-How would I do this in my classroom?
-How would this work?
-What would this look like?
-How in the world will I be able to fully give up control?
-What would my admin say about all of this?

The first concern that Paul Solarz brings up in chapter 2 is “I’m worried about giving up control to my students.”

This was my first concern. I mean what teacher doesn’t have the nightmare where he or she can not control the students and then your admin walks in??
Deep down, I know it’s not the same type of control. I know we are not talking about classroom management, but that is exactly what I thought about.
According to Mr. Solarz, you are not really giving up control. Instead, you are sitting back and letting the students think for themselves. You don’t interfere (well at least most of the time) and let the kids make mistakes. I love that fact that you let the kids know that what you, as the teacher says is final.

The second concern: “I can’t do this. I’m definitely going to make a lot of mistakes and fail.”
I have to say that I am not concerned about failing. I already know that I will make a lot of mistakes and might fail. I teach my kids that everyone makes mistakes and will fail at something so this will be a good model for my kiddos.

The third concern: “There’s just too much at stake. I can’t risk this not working.”
Again, this is not really one of my concerns. I try to teach my students to be risk takers and to think for themselves. I love how Mr. Solarz points out that if the student-led classroom doesn’t work, the worst that can happen is that you have a teacher-led classroom. 🙂

The fourth concern: “This will be too much work. I can’t take on another thing right now.
I think every teacher around the world has had this concern. As teachers, we are bogged down with so much paper work and things to do. It seems like every other week, admin is giving us something new to do or to try. It gets very overwhelming!!
I am so glad that I am reading this book now and thinking about setting up my classroom in September. Making the kids responsible is something we all strive for. By starting in September and teaching our students what our expectations are and their responsibilities, we set the kids up early on in the year to become leaders in the classroom.

Fifth concern: “But, won’t my room get loud?”
Another concern I had was how loud my room would be. But then I started to think…my room is already pretty loud. I do a lot of group work, partner work, and turning and talking to each other. I try to teach my kids that what ever talk is going on, must be productive. So I guess my room might become a little louder, but I think I can handle it.

Sixth concern: “Parents and administrators won’t like it.”
Another concern I had was about what my admin would think about the student-led classroom. After reading chapter 2, I am confident that my admin and my parents would welcome a student-led classroom. They would be happy to see that all students are engaged and are enjoying school. My admin would get to see and hear what the students know and realize that the students are becoming more independent and risk takers.

WOW!! I really had a lot of concerns. As I read chapter 2, I realized that we are all in the same boat. We are all worried or concerned about giving up control, how loud the class will become, what our administrators or parents would think of our classroom, and being overwhelmed.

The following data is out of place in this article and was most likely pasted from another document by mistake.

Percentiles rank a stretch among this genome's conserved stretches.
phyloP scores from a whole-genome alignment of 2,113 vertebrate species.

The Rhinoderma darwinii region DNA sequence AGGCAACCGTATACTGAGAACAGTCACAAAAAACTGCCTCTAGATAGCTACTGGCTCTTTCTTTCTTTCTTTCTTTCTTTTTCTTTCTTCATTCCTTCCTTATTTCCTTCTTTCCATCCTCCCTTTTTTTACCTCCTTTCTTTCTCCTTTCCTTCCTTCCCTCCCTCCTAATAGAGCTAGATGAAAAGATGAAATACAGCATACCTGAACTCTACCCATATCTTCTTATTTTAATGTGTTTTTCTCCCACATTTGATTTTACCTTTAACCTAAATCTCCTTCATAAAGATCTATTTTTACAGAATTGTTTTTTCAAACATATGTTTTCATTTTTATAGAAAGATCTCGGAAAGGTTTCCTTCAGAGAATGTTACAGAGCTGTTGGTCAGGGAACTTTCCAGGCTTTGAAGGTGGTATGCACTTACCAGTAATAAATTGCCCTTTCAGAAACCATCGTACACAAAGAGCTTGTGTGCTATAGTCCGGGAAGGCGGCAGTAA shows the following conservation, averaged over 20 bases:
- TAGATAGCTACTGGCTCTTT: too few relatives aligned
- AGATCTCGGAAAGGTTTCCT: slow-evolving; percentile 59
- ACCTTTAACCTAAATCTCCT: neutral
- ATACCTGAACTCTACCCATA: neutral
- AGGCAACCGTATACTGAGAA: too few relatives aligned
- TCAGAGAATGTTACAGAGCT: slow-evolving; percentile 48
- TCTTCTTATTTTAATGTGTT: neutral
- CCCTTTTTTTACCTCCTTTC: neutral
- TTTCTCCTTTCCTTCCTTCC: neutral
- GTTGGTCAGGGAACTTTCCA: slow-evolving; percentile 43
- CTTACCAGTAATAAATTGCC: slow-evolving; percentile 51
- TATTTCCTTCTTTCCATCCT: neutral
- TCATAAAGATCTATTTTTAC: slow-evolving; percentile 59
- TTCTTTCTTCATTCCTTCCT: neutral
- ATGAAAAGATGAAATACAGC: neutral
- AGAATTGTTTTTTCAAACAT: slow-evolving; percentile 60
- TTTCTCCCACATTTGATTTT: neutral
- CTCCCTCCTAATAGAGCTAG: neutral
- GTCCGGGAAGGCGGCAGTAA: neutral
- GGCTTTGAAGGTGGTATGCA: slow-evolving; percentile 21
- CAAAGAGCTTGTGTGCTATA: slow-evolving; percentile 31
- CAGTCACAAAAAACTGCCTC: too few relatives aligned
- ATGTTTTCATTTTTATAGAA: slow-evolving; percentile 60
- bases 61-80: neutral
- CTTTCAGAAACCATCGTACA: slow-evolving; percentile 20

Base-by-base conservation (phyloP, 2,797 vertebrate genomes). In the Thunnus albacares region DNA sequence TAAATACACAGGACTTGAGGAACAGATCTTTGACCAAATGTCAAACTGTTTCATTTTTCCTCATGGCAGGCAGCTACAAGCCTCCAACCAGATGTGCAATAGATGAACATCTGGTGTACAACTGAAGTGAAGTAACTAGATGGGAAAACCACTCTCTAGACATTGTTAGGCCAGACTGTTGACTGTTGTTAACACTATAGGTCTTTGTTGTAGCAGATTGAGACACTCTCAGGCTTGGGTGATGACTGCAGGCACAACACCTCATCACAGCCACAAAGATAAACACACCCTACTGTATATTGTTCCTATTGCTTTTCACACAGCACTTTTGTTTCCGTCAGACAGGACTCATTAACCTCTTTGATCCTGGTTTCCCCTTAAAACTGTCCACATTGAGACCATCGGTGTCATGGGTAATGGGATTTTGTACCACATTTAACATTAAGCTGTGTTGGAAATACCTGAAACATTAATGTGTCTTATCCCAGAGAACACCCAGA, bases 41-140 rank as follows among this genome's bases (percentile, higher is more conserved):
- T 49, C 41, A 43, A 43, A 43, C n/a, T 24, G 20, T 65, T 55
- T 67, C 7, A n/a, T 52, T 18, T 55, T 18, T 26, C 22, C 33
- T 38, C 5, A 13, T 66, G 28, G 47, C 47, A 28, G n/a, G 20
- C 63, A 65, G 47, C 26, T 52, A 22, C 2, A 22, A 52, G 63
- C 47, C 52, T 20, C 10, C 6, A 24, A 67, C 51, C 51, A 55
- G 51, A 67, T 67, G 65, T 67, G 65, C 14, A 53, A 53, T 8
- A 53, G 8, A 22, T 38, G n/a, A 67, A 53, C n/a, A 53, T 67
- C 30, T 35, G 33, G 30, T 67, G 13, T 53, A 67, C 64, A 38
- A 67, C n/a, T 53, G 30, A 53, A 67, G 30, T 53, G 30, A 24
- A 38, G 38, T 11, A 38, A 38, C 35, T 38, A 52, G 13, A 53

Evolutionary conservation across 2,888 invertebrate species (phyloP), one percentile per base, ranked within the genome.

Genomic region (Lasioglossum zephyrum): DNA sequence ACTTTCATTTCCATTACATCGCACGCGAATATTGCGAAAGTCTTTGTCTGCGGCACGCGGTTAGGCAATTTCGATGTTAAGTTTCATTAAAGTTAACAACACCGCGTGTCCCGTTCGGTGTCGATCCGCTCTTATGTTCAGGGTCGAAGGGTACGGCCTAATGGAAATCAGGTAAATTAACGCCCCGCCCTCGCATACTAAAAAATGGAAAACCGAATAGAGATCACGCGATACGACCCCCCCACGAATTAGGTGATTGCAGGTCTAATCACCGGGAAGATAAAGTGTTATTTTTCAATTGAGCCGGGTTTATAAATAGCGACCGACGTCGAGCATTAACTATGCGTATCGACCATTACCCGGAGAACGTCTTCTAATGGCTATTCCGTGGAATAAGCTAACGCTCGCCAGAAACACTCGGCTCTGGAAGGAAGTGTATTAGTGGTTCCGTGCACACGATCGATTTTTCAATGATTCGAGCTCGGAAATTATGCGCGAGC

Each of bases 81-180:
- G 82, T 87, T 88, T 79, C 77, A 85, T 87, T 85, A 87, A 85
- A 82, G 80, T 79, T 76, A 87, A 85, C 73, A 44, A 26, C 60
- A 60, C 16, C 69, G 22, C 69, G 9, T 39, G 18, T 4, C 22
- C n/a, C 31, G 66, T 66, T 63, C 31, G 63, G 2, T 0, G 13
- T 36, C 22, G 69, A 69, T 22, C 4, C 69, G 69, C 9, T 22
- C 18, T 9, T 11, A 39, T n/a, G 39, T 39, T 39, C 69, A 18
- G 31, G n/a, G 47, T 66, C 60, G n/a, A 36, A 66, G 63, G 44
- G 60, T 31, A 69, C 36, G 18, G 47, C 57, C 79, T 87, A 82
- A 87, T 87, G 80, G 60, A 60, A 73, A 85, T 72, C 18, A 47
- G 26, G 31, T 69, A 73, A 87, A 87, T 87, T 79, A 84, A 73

After reflecting on my teaching, reading Learn Like a Pirate, and reading the other posts by my fellow bloggers, (you can read their fabulous posts below! 🙂 ) I know I can do this! AND IF FOR SOME REASON I flounder and think for a second or two that I CAN NOT do this, I can go back and reread the concerns that Mr. Solarz laid out for us in chapter 2. I can also reach out to my colleagues who are also willing to try starting a student-led classroom for some much needed support.

I can’t wait to share my thoughts on chapter 3. See you next week!

Rachel



Learn Like a Pirate: Chapter 1

1. What is a Student-Led Classroom?

Hi everyone! The summer is quickly approaching and I am tired but excited to start thinking about how to improve my teaching and my classroom. I know many of you have started your summer vacation, but I still have 16 days left!

Last summer, I was part of a math book study by Laney Sammons. This summer, we are reading Learn Like a Pirate by Paul Solarz.

So what exactly is a Student-Led Classroom?
According to Paul Solarz, “A Studen-led classroom is one in which students make decisions and choices throughout the day without consulting the teacher.”

OH MY!! I Got so ANXIOUS just reading that statement made by Mr. Solarz. Students that make their own choices and decisions without consulting the teacher???

As I continued to read chapter 1, I became less anxious!!! YES, this is exactly how I want my classroom to run.

* I want my classroom to be a safe learning environment where every student is engaged and enjoys learning.
* I want my classroom to be full of productive talk. What teacher doesn’t?
* I want my students to become more responsible and more independent. This happens to be a big concern for me in my classroom right now.
* I want my students to be able to resolve their own problems and not constantly come to me with little arguments.
* I want my students to lead discussions and share their opinions.
* I want my students to become risk takers and try to do something that others are not doing.
* I want to facilitate more and listen more to my students and have less teacher led lessons.

I CAN DO THIS…
I already have my students working in groups for a good portion of the day. My kiddos are in reading and math groups everyday. They also work in small groups or partners in writing, social studies, and science. They reflect on their work and work on peer reflections. They discuss their ideas and their work with each other. My class is often loud with productive talk (not always, but usually.)

I am really excited to take the next steps and have my classroom become student-led. Join us next week for chapter 2 of Learn Like a Pirate.

Thanks for stopping by and saying hi,
Rachel